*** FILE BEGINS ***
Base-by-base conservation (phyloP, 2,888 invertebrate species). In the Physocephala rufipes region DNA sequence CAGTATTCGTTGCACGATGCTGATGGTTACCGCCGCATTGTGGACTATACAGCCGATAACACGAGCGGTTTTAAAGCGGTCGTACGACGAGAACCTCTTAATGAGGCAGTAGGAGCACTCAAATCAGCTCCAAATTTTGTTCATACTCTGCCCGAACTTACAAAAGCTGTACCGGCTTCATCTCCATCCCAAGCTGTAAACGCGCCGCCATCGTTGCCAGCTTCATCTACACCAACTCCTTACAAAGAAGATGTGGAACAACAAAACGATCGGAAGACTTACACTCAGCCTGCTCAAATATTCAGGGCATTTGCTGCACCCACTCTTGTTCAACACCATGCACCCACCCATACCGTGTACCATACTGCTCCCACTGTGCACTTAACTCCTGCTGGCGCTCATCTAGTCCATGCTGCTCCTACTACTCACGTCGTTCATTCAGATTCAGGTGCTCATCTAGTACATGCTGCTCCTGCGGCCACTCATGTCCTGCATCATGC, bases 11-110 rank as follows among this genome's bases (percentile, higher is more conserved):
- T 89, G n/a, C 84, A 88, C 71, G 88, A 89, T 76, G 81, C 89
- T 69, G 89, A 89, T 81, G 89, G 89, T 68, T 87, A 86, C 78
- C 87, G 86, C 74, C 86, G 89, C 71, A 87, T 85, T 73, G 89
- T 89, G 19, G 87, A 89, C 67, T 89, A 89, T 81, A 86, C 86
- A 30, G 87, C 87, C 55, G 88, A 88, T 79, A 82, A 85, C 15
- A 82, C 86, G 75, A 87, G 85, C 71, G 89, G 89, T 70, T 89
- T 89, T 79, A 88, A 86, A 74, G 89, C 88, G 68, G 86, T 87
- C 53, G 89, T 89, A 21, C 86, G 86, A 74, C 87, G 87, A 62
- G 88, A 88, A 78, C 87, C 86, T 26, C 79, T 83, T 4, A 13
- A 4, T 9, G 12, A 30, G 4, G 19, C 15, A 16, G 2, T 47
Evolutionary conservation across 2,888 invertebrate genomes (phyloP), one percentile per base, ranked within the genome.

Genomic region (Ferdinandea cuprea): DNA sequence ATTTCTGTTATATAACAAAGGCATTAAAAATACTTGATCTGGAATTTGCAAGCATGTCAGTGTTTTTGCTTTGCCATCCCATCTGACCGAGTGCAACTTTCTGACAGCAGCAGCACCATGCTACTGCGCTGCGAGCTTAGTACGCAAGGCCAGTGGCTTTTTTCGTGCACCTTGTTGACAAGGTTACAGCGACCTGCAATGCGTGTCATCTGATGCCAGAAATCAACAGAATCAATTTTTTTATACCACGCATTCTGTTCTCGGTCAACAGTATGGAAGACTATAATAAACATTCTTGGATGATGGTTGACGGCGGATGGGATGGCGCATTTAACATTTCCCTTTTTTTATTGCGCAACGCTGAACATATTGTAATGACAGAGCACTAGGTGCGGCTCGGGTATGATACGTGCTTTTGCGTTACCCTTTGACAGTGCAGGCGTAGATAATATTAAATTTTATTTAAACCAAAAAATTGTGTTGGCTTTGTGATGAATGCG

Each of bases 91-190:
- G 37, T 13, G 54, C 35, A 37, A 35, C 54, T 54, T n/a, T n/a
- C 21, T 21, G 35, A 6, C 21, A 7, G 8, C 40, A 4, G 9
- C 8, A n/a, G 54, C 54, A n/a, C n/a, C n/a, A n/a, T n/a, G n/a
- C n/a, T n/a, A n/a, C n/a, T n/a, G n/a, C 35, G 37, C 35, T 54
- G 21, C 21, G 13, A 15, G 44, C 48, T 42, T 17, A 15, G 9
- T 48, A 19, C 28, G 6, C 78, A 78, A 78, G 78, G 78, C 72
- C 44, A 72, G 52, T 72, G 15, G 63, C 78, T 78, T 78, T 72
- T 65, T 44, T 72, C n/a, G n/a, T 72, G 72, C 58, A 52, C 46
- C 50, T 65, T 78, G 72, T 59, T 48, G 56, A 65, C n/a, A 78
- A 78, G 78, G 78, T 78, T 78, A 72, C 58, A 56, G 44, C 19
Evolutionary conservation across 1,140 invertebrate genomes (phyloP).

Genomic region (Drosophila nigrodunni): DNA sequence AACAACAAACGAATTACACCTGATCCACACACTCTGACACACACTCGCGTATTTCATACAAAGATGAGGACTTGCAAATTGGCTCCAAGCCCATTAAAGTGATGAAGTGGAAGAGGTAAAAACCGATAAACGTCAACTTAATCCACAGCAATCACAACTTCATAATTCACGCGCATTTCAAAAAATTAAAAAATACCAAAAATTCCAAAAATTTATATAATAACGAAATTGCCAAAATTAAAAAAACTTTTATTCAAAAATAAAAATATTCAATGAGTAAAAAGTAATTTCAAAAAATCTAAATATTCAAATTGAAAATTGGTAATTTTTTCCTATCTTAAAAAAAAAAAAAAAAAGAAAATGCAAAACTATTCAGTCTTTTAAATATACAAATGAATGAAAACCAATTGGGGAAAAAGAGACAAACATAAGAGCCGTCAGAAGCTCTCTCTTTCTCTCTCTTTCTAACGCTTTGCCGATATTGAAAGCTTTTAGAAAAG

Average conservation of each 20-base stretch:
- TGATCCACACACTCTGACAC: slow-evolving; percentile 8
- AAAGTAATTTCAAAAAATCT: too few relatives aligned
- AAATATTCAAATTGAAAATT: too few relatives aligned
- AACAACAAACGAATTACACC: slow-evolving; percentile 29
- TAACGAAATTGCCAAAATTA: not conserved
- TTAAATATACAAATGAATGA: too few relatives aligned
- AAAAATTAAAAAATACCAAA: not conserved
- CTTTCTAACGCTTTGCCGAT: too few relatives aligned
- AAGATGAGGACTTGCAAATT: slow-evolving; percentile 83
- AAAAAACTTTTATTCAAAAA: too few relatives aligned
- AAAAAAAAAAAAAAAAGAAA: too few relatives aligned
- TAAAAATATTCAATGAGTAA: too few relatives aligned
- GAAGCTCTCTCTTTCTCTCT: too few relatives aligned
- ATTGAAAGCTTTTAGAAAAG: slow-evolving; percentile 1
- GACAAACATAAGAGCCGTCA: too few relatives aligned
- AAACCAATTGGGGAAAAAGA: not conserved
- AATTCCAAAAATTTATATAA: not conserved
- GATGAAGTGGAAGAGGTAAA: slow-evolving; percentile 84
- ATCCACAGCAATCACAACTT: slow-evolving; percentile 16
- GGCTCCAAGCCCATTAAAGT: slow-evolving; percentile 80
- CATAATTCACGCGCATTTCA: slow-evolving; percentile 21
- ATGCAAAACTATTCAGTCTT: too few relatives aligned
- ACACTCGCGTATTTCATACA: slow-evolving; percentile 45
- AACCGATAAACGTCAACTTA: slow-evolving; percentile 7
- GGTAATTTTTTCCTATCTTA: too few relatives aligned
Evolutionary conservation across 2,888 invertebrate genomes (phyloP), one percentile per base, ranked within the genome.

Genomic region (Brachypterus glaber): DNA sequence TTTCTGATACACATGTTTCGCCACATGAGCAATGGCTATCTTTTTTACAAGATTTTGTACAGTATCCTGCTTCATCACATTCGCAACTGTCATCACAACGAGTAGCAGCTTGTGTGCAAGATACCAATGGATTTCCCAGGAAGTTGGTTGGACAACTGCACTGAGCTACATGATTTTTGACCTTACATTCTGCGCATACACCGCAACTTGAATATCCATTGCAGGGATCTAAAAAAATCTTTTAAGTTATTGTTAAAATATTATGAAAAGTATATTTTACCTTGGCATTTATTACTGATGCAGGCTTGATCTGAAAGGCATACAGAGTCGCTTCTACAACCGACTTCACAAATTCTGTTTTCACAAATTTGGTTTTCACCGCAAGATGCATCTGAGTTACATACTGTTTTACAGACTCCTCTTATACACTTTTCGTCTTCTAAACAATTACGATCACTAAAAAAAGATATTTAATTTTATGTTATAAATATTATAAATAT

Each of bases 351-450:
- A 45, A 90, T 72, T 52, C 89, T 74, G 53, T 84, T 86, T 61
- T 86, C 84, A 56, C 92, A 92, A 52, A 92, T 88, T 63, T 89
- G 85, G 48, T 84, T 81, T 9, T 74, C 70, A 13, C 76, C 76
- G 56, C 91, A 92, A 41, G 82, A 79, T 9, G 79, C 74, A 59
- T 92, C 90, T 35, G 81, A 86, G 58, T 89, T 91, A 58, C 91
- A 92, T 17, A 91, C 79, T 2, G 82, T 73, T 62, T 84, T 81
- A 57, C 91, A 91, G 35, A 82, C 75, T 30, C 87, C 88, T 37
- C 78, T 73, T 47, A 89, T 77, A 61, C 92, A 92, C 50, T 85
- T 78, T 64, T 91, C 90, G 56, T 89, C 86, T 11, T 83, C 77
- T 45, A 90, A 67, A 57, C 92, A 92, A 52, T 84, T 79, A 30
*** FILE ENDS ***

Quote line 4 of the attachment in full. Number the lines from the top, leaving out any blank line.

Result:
- C 87, G 86, C 74, C 86, G 89, C 71, A 87, T 85, T 73, G 89